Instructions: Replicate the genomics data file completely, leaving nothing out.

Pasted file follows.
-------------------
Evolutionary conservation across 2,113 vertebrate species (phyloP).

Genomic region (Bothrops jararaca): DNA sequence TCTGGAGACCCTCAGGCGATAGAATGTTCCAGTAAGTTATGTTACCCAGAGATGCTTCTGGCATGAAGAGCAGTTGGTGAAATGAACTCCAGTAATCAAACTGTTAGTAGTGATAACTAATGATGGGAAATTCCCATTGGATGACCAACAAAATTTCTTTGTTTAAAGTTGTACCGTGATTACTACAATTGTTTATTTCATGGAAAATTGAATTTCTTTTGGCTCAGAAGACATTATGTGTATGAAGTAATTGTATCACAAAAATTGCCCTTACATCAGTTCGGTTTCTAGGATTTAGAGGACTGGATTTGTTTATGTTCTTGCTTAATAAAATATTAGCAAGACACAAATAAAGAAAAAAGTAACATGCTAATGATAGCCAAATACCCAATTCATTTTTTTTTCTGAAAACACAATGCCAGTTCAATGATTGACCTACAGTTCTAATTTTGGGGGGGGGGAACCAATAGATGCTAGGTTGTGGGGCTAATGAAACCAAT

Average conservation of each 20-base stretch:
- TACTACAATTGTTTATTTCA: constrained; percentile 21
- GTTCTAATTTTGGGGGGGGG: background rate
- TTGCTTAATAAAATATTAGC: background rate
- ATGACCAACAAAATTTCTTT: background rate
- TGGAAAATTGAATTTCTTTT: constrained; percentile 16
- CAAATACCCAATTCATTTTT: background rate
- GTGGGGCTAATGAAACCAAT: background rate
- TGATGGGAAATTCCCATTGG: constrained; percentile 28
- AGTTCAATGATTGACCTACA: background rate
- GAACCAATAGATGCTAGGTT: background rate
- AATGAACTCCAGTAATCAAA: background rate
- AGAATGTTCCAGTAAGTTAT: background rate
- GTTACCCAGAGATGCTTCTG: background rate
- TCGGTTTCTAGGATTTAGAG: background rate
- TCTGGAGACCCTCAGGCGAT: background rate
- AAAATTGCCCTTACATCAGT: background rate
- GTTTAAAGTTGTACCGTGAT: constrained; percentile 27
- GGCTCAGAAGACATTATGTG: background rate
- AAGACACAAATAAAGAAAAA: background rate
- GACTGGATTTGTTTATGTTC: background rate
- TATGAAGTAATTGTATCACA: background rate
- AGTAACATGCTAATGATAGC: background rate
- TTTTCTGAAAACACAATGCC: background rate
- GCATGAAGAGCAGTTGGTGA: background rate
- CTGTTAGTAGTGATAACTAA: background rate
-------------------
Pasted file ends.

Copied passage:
Evolutionary conservation across 2,113 vertebrate species (phyloP).

Genomic region (Bothrops jararaca): DNA sequence TCTGGAGACCCTCAGGCGATAGAATGTTCCAGTAAGTTATGTTACCCAGAGATGCTTCTGGCATGAAGAGCAGTTGGTGAAATGAACTCCAGTAATCAAACTGTTAGTAGTGATAACTAATGATGGGAAATTCCCATTGGATGACCAACAAAATTTCTTTGTTTAAAGTTGTACCGTGATTACTACAATTGTTTATTTCATGGAAAATTGAATTTCTTTTGGCTCAGAAGACATTATGTGTATGAAGTAATTGTATCACAAAAATTGCCCTTACATCAGTTCGGTTTCTAGGATTTAGAGGACTGGATTTGTTTATGTTCTTGCTTAATAAAATATTAGCAAGACACAAATAAAGAAAAAAGTAACATGCTAATGATAGCCAAATACCCAATTCATTTTTTTTTCTGAAAACACAATGCCAGTTCAATGATTGACCTACAGTTCTAATTTTGGGGGGGGGGAACCAATAGATGCTAGGTTGTGGGGCTAATGAAACCAAT

Average conservation of each 20-base stretch:
- TACTACAATTGTTTATTTCA: constrained; percentile 21
- GTTCTAATTTTGGGGGGGGG: background rate
- TTGCTTAATAAAATATTAGC: background rate
- ATGACCAACAAAATTTCTTT: background rate
- TGGAAAATTGAATTTCTTTT: constrained; percentile 16
- CAAATACCCAATTCATTTTT: background rate
- GTGGGGCTAATGAAACCAAT: background rate
- TGATGGGAAATTCCCATTGG: constrained; percentile 28
- AGTTCAATGATTGACCTACA: background rate
- GAACCAATAGATGCTAGGTT: background rate
- AATGAACTCCAGTAATCAAA: background rate
- AGAATGTTCCAGTAAGTTAT: background rate
- GTTACCCAGAGATGCTTCTG: background rate
- TCGGTTTCTAGGATTTAGAG: background rate
- TCTGGAGACCCTCAGGCGAT: background rate
- AAAATTGCCCTTACATCAGT: background rate
- GTTTAAAGTTGTACCGTGAT: constrained; percentile 27
- GGCTCAGAAGACATTATGTG: background rate
- AAGACACAAATAAAGAAAAA: background rate
- GACTGGATTTGTTTATGTTC: background rate
- TATGAAGTAATTGTATCACA: background rate
- AGTAACATGCTAATGATAGC: background rate
- TTTTCTGAAAACACAATGCC: background rate
- GCATGAAGAGCAGTTGGTGA: background rate
- CTGTTAGTAGTGATAACTAA: background rate